Clinton Epps, Lauren Gwin and students from Tanzania’s Sokoine University battled intense heat and thieves who attempted to steal their research equipment. At every community, they stopped to meet with local officials and hire guides. They weren’t about to be deterred.
Stuart Harris can still remember the sights, scents and sounds of the autumn day when he gathered with his family as a boy and helped the adults smoke deer: crisp leaves, a dusting of frost and the laughter of children mingling with the smell of smoke in the air. For Harris, a member of the Confederated Tribes of the Umatilla Indian Reservation (CTUIR), the preparation and flavor of smoked food have been familiar since childhood.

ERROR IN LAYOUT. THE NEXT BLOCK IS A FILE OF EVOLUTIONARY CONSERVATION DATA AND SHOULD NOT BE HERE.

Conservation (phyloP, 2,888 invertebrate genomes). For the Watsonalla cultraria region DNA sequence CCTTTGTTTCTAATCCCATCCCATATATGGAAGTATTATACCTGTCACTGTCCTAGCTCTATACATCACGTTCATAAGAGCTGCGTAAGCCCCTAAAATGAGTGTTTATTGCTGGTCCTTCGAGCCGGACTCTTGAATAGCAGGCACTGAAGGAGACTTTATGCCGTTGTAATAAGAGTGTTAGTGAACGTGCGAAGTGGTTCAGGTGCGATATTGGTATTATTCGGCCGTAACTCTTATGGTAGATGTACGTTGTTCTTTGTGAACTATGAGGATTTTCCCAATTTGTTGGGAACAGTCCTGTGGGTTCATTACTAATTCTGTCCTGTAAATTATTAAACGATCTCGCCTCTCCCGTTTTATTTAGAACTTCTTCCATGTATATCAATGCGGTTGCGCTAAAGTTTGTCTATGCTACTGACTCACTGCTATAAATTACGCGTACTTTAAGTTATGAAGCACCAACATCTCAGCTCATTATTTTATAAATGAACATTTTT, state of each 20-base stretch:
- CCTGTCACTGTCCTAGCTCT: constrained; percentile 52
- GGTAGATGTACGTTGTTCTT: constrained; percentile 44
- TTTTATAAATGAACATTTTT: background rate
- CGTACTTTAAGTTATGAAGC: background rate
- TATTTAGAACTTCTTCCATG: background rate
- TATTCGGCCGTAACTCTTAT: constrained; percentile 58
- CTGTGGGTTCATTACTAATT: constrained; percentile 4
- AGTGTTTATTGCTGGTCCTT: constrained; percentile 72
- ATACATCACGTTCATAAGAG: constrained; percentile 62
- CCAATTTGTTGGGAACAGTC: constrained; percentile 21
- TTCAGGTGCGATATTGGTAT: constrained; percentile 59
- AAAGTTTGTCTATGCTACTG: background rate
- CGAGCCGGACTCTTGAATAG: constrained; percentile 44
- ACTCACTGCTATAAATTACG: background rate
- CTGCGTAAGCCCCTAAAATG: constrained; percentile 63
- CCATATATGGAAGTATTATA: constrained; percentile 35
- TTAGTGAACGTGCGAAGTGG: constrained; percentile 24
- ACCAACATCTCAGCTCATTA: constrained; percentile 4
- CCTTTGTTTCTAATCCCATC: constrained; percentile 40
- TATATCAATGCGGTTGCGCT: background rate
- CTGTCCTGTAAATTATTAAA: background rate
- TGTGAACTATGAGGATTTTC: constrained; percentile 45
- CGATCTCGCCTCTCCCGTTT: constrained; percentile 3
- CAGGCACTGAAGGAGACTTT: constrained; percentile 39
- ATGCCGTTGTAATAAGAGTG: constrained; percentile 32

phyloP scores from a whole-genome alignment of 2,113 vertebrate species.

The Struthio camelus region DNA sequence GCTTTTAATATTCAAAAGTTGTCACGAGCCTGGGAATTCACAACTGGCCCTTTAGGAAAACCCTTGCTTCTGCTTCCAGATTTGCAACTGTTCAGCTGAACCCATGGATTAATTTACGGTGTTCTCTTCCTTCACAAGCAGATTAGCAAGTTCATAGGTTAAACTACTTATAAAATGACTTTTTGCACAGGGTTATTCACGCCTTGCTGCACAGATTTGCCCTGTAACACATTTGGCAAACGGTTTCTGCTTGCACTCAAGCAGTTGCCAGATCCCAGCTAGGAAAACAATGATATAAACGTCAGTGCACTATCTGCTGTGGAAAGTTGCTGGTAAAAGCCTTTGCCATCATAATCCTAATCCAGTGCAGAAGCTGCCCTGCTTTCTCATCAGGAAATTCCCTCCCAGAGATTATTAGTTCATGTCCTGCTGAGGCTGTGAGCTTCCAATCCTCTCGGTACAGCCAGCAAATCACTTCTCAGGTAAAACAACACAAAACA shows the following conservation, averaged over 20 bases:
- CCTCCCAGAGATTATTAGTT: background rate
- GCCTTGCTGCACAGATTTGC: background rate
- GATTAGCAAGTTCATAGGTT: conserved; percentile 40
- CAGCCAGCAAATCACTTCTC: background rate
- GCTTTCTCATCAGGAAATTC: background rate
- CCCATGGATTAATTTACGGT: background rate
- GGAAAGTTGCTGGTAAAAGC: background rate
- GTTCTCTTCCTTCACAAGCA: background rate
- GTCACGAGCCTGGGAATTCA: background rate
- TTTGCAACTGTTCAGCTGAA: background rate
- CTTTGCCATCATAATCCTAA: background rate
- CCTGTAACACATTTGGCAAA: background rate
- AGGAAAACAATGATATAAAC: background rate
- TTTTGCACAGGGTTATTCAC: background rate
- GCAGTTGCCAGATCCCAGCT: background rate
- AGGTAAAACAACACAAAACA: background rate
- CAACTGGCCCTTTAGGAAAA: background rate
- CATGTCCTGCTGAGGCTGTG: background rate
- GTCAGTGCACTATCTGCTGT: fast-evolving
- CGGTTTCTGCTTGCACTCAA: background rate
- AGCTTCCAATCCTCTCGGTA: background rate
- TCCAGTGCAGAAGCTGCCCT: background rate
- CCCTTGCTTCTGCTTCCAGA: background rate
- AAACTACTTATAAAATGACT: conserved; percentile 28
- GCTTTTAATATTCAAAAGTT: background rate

If you love big surf, go to Depoe Bay on the Oregon coast during a winter storm.
Just cook it
As Albala explained to us, Americans have grown increasingly reliant on convenience foods over the past century. “The proliferation of convenience foods,” he worries, “has left an entire hapless generation bereft of basic cooking skill sets.” Most of my friends stuff their cupboards with top ramen, cake mixes, and granola bars. Indeed, we don’t know how to cook. How will we learn?
Connected by climate
Fish bones aren’t exactly the most prized portion of the catch of the day. Encountering a nearly translucent sliver in a grilled fillet is at best an annoyance and at worst a choking hazard. But for one Oregon State University researcher, certain fish bones are immensely valuable.